The main risk factor for GBC is gallstone disease (GSD), which leads to a constant inflammatory state stimulated by recurrent cycles of cell death and regeneration of the epithelial layer. Patients with gallstone disease have a 21 to 57 fold increase in the risk of developing GBC.27 Persistent local inflammatory reactions may contribute to the development and progression of GBC by inducing genetic alterations like inactivation of tumor suppressor genes, inhibition of apoptosis and promoting cell survival.4, 8, 13, 27 Many recent studies have indicated a close relationship between chronic inflammation and neoplasia.28 Recurrent or persistent inflammation may induce, promote, or influence susceptibility to carcinogenesis by causing DNA damage, inciting tissue reparative proliferation, and/or creating a stromal "soil" that is enriched with cytokines and growth factors.29 The p53 gene encoded on chromosome 17p is an important regulator of cellular proliferation and its mutational inactivation facilitates carcinogenesis and malignant progression.6, 7 The P53 tumor suppressor gene has been studied in most types of cancer, its impact on the pathogenesis of GBC remains obscure.29, 30 Some studies have concluded that P53 abnormalities are early and frequent events in the pathogenesis of GBC, starting from chronic cholecystitis.27 Inflammation may promote early alteration of P53, possibly through increased cell turnover and oxidative stress, although the precise mechanisms are unknown. Inactivation of the TP53 gene, either by deletion or mutation, is the most common genetic alteration observed in GBC, and as the frequency of TP53 alterations increases there is impairment of epithelial architecture and progresses from metaplasia to invasive carcinoma occurs.27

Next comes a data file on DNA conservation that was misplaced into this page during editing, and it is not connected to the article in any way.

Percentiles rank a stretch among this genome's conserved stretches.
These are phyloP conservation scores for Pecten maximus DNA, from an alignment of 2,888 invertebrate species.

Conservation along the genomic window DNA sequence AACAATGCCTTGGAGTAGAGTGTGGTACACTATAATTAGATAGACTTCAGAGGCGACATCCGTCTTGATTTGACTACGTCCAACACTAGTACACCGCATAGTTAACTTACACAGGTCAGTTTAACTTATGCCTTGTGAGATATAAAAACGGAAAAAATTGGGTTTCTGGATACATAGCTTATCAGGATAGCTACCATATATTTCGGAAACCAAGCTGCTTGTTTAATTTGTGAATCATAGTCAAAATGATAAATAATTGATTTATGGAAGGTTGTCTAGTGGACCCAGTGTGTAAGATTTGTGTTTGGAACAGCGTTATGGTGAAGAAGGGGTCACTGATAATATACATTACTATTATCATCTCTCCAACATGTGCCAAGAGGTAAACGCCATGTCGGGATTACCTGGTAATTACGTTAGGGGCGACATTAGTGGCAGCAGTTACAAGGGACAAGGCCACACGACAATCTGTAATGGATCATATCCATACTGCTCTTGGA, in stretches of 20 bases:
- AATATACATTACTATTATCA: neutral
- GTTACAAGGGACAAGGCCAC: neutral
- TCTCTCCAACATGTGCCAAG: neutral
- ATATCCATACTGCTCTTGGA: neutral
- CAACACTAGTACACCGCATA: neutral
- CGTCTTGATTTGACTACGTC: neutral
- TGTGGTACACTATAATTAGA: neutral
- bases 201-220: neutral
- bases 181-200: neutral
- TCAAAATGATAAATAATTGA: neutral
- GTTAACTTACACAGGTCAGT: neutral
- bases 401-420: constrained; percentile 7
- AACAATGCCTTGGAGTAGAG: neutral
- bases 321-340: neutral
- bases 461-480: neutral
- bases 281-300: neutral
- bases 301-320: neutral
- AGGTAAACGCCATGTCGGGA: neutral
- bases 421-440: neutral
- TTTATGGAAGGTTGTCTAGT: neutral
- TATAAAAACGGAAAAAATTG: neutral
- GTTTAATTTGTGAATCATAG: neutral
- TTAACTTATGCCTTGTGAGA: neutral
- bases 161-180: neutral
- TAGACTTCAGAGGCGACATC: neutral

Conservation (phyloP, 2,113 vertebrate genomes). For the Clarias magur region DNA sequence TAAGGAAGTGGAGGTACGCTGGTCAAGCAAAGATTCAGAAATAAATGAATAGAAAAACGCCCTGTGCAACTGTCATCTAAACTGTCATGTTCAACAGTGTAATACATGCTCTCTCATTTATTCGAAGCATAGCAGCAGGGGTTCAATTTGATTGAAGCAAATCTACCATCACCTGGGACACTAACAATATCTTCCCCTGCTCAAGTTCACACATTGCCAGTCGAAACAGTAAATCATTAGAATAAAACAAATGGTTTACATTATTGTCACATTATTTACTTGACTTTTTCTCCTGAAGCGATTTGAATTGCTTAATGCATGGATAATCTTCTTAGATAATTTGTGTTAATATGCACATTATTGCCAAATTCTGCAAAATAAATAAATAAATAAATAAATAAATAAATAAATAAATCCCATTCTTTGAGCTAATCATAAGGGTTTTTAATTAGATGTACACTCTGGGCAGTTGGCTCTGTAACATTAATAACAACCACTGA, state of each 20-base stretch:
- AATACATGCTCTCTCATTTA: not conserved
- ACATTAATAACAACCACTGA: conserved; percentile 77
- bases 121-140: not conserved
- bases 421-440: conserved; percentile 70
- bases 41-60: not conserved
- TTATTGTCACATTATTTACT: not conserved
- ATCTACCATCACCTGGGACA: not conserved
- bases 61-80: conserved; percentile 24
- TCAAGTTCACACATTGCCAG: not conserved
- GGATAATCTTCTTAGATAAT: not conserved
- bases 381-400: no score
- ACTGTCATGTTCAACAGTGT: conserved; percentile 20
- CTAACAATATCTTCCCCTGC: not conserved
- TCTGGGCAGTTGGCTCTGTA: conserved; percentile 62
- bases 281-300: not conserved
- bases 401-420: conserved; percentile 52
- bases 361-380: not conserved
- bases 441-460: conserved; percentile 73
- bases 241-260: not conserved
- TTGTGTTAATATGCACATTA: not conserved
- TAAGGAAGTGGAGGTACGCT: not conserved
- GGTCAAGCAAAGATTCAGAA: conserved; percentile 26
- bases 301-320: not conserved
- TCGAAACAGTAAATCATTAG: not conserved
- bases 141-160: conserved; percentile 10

There is scarce information about the role of p53 mutation in GBC especially in Telangana region. Our study was also aimed to observe the p53 protein expression in various gall bladder lesions and to observe any malignant change in premalignant and chronic inflammatory lesions. Few studies, noted the expression of p53 in dysplasia’s and carcinomas of the gall bladder suggesting that p53 mutation may be a common genetic alteration in the pathogenesis of GBC.25, 26 Understanding the molecular events in gallbladder carcinogenesis may provide a novel targeted therapeutic approach. The role of p53 gene in the pathogenesis of GBC can be determined by using IHC techniques on inflammatory, premalignant lesions and early carcinomas.31

P53 expression was seen in 50% of the malignant lesions in our study. (Figure 2C, D, E) Roa I et al also from their study observed that p53 expression was seen in up to 50% of the advanced carcinomas compared to early carcinomas.31 Yasuhiro Oohashi et al, from their study, reported that p53 protein overexpression occurs as an early event in carcinogenesis and this alteration is maintained during its progression,32 but this was in contradiction to our study findings where we did not observe any p53 expression in early/well-differentiated adenocarcinomas but strong p53 expression was seen in poorly differentiated and moderately differentiated carcinomas. Our findings are similar to the observations by Soon Lee et al,33 Amitha et al,34 M Teh et al. 28